I hope everyone enjoyed the holidays! I'm posting a track from my new album each week until the official release of "Held Momentarily" on January 20, 2015. If you haven't already, check out the promotional video for the album on youtube (or here).
If you're in the NYC area, I'll be playing my album release show on Thursday, January 22nd at 7PM at Rockwood Music Hall Stage 3. I'd love to see you there!
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"Homesick" is the sixth song on the album. This song was also written back in 2010--and has gone through some subtle shifts before making its way onto the album. I had to really struggle with myself not to add more sections or overwrite this one. I'm happy with the results. This was the first song I produced and recorded for this album. The recording features Lior Magal on bass, and was also mixed by Lior.
004: Bob Dylan – Highway 61 Revisited (1965)
I had never heard this album before this week.
We've worked through several Dylan albums to this point. I've admitted some trouble connecting with those records--though I see their undeniable genius.
This one just feels different.
"How does it fee--ee--el?"
Good question. It was the first Dylan record I've listened to this year where after my first listen, I immediately played the album again from the top. Desolation Row just kind of left me breathless.
I read the 33 1/3 book about this album (by Mark Polizzotti, see here). The book thoroughly documents the writing and recording of this album (including the instrumentalists, producers, etc.). I really enjoyed it--my one complaint being that he wrote at length about some songs that didn't make the final album, and then did not touch on several of the songs that were on the album. It's also written for the faithful--taking it as a given that you know the Dylan mythology and shorthand. I do not.
I also watched the documentary he filmed (just before this album was worked on) called Dont Look Back. It was so interesting to see this side of someone so young and at the peak of their fame. He's at a very pivotal point in his career, doing a solo acoustic British tour just before he shifts gears and starts touring with a band, embracing his early love of rock. Watching the way he interacts with (read: eviscerates) interviewers and interlopers is hard to watch at times.
It was interesting to learn that Dylan's writing was not only inspired by authors and poets, but also visual artists. It makes such perfect sense that this was the case considering how abstract and dreamily evocative his lyrics are. It really inspired me to expand my notion of just what can influence songwriting.
003: The Beatles – Revolver (1966)
Again--I had never heard this album before. A few of the songs, sure.
The thing I love about this album is the mixture of sounds and vibes on a single album. This record was written and recorded during a major creative shift for the band. McCartney was becoming more of an equal with Lennon. Harrison was proving himself a powerful writing contributor, and brought his newfound love of Indian instrumentation to the band. To me, there are reflections of their earlier work (with added bite) intermingled with their more audacious material that was still to come. It makes for a very satisfying and surprising listening experience--a near impossible balance to strike.
Tomorrow Never Knows.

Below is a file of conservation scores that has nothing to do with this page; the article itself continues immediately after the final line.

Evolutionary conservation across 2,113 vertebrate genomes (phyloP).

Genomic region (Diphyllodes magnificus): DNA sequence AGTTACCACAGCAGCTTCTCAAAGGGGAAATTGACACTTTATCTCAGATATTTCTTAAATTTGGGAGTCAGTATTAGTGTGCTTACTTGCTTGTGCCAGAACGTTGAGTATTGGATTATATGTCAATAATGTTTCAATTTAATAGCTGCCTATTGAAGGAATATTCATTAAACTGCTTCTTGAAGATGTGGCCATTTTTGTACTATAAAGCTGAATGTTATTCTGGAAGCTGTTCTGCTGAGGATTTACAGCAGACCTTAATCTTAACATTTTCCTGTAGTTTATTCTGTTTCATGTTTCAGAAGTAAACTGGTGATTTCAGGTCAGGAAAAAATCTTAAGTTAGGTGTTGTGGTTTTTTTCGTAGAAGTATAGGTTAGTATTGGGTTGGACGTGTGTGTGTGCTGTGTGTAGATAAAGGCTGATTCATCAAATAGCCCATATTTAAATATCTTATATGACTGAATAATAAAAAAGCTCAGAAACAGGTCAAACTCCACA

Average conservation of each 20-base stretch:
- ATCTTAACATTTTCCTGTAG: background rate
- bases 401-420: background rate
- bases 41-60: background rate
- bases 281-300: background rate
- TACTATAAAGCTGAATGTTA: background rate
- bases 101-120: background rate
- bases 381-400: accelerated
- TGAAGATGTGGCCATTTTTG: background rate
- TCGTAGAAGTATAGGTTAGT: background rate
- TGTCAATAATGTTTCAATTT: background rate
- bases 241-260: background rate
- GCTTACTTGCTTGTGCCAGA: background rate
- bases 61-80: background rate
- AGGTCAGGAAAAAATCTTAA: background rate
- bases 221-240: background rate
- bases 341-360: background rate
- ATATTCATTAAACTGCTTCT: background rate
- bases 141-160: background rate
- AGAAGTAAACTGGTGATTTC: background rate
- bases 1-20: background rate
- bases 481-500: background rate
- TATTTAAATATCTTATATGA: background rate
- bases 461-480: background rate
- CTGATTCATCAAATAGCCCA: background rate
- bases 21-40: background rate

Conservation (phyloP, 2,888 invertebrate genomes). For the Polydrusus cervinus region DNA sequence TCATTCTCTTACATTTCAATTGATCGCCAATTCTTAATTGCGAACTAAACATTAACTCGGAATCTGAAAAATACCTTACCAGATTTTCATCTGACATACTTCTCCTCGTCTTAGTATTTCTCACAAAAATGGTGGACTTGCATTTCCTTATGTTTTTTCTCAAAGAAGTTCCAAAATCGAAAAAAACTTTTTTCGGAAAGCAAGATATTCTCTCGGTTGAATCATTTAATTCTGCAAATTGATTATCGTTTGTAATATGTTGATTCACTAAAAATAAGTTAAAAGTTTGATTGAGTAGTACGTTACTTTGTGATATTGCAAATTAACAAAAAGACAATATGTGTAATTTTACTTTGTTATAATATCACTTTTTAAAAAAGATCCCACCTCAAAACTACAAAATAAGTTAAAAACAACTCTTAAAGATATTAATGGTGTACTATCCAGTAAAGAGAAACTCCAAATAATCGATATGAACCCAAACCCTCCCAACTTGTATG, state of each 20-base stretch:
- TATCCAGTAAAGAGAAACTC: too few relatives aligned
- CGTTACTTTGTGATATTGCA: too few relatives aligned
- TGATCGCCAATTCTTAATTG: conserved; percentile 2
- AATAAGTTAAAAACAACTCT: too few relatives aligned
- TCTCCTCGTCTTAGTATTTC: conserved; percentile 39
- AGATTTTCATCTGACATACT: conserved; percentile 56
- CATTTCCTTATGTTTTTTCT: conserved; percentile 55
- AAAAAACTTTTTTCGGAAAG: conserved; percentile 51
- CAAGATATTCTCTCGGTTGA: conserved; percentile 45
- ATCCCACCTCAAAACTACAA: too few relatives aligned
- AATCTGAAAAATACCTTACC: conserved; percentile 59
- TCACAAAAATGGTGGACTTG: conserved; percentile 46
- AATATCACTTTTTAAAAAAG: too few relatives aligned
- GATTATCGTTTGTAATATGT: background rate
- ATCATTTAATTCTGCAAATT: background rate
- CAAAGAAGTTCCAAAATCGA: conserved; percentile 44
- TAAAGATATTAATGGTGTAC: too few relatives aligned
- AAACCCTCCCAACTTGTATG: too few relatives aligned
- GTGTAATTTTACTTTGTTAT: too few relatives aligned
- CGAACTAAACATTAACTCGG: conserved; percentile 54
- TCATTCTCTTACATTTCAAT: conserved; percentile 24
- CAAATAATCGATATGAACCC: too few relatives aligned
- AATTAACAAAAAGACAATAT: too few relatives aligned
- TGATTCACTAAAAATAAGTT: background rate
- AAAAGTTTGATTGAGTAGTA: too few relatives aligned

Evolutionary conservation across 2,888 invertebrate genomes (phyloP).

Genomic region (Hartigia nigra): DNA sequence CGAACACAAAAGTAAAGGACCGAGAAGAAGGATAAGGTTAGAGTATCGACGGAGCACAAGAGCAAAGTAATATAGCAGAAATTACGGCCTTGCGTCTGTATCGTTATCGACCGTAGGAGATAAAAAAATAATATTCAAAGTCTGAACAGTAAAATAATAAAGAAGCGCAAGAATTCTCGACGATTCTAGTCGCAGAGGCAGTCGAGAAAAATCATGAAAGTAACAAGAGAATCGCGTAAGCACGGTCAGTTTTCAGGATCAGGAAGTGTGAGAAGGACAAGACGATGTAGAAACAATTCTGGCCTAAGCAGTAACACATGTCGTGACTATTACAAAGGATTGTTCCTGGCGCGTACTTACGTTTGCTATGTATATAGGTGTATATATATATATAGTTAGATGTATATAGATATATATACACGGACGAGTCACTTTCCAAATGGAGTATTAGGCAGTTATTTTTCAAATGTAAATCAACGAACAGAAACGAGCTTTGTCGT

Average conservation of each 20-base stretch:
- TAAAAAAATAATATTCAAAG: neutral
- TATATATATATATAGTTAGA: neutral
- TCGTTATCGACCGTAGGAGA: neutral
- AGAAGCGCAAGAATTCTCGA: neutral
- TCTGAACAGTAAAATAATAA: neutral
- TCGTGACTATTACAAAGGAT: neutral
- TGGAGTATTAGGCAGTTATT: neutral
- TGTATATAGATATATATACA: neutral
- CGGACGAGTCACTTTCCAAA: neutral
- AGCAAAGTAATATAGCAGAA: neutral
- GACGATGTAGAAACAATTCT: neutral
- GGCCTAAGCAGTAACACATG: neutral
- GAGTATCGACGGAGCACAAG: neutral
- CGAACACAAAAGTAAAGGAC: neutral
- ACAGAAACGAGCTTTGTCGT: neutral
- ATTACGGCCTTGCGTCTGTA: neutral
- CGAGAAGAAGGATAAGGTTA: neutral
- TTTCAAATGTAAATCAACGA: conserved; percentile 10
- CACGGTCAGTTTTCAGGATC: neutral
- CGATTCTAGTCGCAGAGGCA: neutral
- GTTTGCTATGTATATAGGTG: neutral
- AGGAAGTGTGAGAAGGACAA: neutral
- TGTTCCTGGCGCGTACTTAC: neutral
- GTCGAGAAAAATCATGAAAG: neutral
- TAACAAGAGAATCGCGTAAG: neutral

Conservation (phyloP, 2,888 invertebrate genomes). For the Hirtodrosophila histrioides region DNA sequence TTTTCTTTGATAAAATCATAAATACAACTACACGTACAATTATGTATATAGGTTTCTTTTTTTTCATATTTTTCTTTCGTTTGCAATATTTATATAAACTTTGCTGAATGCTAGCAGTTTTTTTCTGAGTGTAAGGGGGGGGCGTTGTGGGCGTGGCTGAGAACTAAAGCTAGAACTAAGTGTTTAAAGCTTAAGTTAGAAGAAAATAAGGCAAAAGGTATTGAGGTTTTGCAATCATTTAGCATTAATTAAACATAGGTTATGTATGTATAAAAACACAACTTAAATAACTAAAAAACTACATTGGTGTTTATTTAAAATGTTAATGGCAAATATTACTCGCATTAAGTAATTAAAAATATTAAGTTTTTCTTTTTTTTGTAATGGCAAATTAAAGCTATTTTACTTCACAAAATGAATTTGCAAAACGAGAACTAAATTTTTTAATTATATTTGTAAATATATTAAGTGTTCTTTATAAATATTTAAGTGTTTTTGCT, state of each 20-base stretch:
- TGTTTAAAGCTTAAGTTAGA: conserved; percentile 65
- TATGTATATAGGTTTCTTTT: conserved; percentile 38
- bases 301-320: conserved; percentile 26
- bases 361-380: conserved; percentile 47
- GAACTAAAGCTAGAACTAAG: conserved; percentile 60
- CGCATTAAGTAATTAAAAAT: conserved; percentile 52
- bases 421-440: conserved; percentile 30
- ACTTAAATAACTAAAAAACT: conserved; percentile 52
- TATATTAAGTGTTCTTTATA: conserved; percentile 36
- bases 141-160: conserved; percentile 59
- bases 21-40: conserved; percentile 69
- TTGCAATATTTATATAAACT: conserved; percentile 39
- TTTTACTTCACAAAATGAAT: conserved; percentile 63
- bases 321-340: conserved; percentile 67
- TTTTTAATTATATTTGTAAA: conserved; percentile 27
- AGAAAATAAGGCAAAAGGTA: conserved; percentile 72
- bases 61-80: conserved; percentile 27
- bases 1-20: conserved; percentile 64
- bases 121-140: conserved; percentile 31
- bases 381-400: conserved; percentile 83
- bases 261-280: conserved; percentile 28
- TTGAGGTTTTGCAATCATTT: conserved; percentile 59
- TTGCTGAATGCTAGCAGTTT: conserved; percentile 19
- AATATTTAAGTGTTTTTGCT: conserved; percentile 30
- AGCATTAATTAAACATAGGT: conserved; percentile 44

Incredible. It still sounds so fresh. That this band was able to give us so many interesting songs of such diverse style in such a compact period of time is astounding.
As a writer, I hate them while I (and everyone else who knows the score) yearn to rip the seams and discover their pattern, fabric and stitching choices.
Or maybe a course in channeling is in order.
My favorite songs Eleanor Rigby; I'm Only Sleeping; Here, There and Everywhere; For No One; and Tomorrow Never Knows.
I struggle with Yellow Submarine. I want to place it in the same category as Octopus's Garden (not a compliment)...and yet there's something so appealing and forward-leaning about it (that brass section after the second verse, all the weird sound design and production choices). Brilliant.
I want to say that by writing only 2 minute songs, they're somehow cheating. Seriously though, how the hell do they do that? It's so hard to pack in all that interest, and complete ideas, into a single song at all...that they do it in 2 minutes is just maddening.
I want to be honest with you.
You have to promise not to judge me.
[If not, lie to me]
Both of these albums (and the artists who gifted them to us) deserve very, very deep study and scrutiny. Anyone who studied either would doubtlessly be rewarded exponentially. At the end of the day, though, this (as with all things in life) comes down to choice and predilections. I would choose to study the songcraft of The Beatles--good melody, harmonic interest and production resonate with me. Bob Dylan is (for shizzle) an amazing poet and one of the most brilliant minds of our age. Lyrics are important to me, but the other things I've mentioned are primary for me...and those are things that just don't matter as much to Dylan. The Beatles give us a variegated perfection and directness. Bob gives us raw, aloof, sometimes intentionally imperfect recordings/songs that are about story first and everything else second. I've heard that the divide is between The Rolling Stones and The Beatles...you love one or the other, but you can't love both. I would say it's much more possible to love both of those packs...maybe the line really is more between Dylan and The Beatles??
Could this be the end of a year's journey?
002: The Beach Boys – Pet Sounds (1966) 001: The Beatles – Sgt. Peppers Lonely Hearts Club Band (1967)
Want to listen ahead, or see some posts you may have missed? Check out the full list of the 100 Greatest Albums here.